10% Equipment hire and purchase
5% Grading and Submission Fees
10% of funds will be donated to the mental health charity Core Arts

Core Arts is London based charity set up to support and promote recovery, social inclusion and mental wellbeing through the arts.

We need to raise £7000 in order to complete our project. We are looking to raise half of the funds through this platform. The more we raise here, the more we can donate to Core.

The Team

Adam Carr – Director, Producer
Samuel Kilcoyne – Composer, musician
Takatsuna Mukai – Musician, arranger
Jan Noble – Poet, performer
Alison Poltock – Associate producer
Don Mousseau – Artist development

Click the logo below to support…


“My name is Swan…”

Ahead of live soundtrack events this spring with Samuel Kilcoyne & Takatsuna Mukai and the premier of Adam Carr’s film “My Name is Swan” at this summer’s East End Film Festival, I’m giving a series of pop-up readings at venues across Europe.

Many thanks to Michele Alessandrini for these photos from Ravaletto in Ancona and to Paolo Visci & Federico Pesciarelli for organising events in Italy.

View the trailer for “My Name Is Swan” 

“Mi chiamo Cigno…”

Ahead of the film “My Name is Swan” by Adam Carr and live soundtrack events this spring and summer with Samuel Kilcoyne & Takatsuna Mukai, I’m doing a few readings in Europe. On Friday I performed in Pescara, Italy. Tonight I’ll be at Ravaletto, Piazza Del Plebiscito 48, Ancona at 8pm.

“My Name Is Swan” will premiere at the 2017 East End Film Festival.

Poem for January

Each month I’ll be publishing new poems on postcards and leaving them at various locations.

January’s poem is available to read online now.

I’ll be sending them out in the post too. I’ll be shredding any that are left over.

If you want me to send you a postcard, become a patron on Patreon for little more than the price of a first class stamp and I’ll send you one every month.

This is what I wanted to give you…

This is beyond fantastic. If you like Scott Walker’s Plastic Palace People this will make your head swivel off your shoulders.  – Cathi Unsworth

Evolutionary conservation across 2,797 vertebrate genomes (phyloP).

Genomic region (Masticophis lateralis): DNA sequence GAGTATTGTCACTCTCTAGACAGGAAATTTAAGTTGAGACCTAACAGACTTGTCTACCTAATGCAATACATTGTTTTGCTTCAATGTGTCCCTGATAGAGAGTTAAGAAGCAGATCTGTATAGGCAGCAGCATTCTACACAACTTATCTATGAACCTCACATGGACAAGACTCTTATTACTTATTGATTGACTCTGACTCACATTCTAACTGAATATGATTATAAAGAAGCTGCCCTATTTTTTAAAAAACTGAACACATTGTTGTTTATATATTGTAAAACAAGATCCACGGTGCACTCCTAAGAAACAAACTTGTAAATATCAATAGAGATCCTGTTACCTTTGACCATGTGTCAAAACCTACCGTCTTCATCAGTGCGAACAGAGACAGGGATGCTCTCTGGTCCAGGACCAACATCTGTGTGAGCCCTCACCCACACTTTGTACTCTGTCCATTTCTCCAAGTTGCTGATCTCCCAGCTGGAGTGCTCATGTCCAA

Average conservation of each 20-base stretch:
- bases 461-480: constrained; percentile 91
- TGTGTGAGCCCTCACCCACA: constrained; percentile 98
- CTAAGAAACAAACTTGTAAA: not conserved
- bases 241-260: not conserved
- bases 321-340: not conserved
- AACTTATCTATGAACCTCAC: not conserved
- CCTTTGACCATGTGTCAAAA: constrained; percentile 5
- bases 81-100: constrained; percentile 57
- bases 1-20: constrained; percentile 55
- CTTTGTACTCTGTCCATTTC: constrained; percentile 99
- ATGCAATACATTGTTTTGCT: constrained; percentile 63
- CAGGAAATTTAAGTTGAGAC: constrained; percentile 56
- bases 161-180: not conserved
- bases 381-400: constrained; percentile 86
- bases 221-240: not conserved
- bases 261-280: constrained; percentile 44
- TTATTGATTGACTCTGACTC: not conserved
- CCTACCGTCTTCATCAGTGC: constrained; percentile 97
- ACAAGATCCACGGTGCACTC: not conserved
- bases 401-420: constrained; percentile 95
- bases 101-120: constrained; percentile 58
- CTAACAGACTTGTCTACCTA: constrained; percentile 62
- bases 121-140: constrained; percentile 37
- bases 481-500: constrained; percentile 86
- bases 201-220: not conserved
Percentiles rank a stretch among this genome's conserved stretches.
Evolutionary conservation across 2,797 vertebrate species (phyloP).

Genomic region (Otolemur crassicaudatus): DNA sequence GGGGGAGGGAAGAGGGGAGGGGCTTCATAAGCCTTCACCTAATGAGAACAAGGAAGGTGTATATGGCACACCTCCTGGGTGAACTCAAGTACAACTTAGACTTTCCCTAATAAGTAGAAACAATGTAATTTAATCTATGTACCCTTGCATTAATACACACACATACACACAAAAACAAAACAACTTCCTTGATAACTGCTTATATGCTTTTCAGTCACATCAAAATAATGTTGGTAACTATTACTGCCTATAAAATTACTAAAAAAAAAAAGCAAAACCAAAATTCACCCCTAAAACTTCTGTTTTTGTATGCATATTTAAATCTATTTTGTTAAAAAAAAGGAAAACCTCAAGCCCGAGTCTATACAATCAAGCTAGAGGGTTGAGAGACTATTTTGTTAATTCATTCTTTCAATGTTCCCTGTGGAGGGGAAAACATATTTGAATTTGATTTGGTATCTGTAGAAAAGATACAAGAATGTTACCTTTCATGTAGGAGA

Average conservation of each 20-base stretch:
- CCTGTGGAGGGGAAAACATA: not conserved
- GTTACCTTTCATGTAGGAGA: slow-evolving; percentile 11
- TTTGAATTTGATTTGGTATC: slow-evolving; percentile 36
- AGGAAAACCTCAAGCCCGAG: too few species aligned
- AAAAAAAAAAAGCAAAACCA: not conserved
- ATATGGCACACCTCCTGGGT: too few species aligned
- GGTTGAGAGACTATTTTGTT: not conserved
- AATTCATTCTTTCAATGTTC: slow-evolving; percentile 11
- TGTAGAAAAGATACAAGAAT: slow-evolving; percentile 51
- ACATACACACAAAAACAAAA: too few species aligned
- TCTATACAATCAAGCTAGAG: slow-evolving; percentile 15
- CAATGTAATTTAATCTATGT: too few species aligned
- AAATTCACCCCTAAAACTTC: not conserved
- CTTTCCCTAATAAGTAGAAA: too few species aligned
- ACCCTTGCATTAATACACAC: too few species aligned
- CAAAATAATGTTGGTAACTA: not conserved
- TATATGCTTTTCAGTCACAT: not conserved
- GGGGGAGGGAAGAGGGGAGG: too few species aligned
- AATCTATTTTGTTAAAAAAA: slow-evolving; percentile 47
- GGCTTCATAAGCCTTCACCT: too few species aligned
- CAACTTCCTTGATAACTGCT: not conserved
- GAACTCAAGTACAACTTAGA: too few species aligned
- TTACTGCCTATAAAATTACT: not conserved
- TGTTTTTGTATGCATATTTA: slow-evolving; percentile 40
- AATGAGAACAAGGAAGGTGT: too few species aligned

This setting of poetry by Jan Noble is a new song cycle from Donna McKevitt, the youngest contemporary composer to have her opus number one, Translucence, released on a major classical label. Her settings of Derek Jarman’s poetry were received with exceptional critical acclaim.

McKevitt makes beauty out of grief – EVENING STANDARD

A secular Stations of the Cross – THE TIMES

A contemporary ‘Songs of Innocence and Experience’. Record of The Month – GRAMOPHONE

A moving evocation of love and loss – CLASSIC CD

‘This is what I wanted to give you…’ The brand new EP from McKevitt & Noble



CD & Vinyl




I’ve got two records coming out this month. One at the beginning of October, another at the end. The first is Swan. A poetic monologue that I’ll be reading at every Swan pub in London.  It features a bonus track, Munras, Pearl & Tyler, read by Zina Rohan and based on the affair between poets Elizabeth Smart and George Barker as outlined in their respective books By Grand Central Station I Sat Down And Wept and The Dead Seagull. Swan is available as a CD and digital download on iTunes from the 6th October. Pre-Order on Amazon now or buy a copy from me at one of the shows.

The White Swan, Fetter Lane, 4th Oct, 7pm
The White Swan, Twickenham, 5th Oct, 7pm
The Swan Hotel, Staines, 6th Oct, 7pm
The Swan Inn, Isleworth, 8th Oct, 2pm
The Swan, Wimbledon, 10th Oct, 7pm
The White Swan, Victoria, 11th Oct, 7pm
The White Swan, Covent Garden, 12th Oct, 7pm
The Mute Swan, Hampton Court, 13th Oct, 7pm
The White Swan, Aldgate, 17th Oct, 7pm
The Old Swan, Kensington, 18th Oct, 7pm
The White Swan & Cuckoo, Wapping, 20th Oct, 7pm
The White Swan, Islington, 27th, 7pm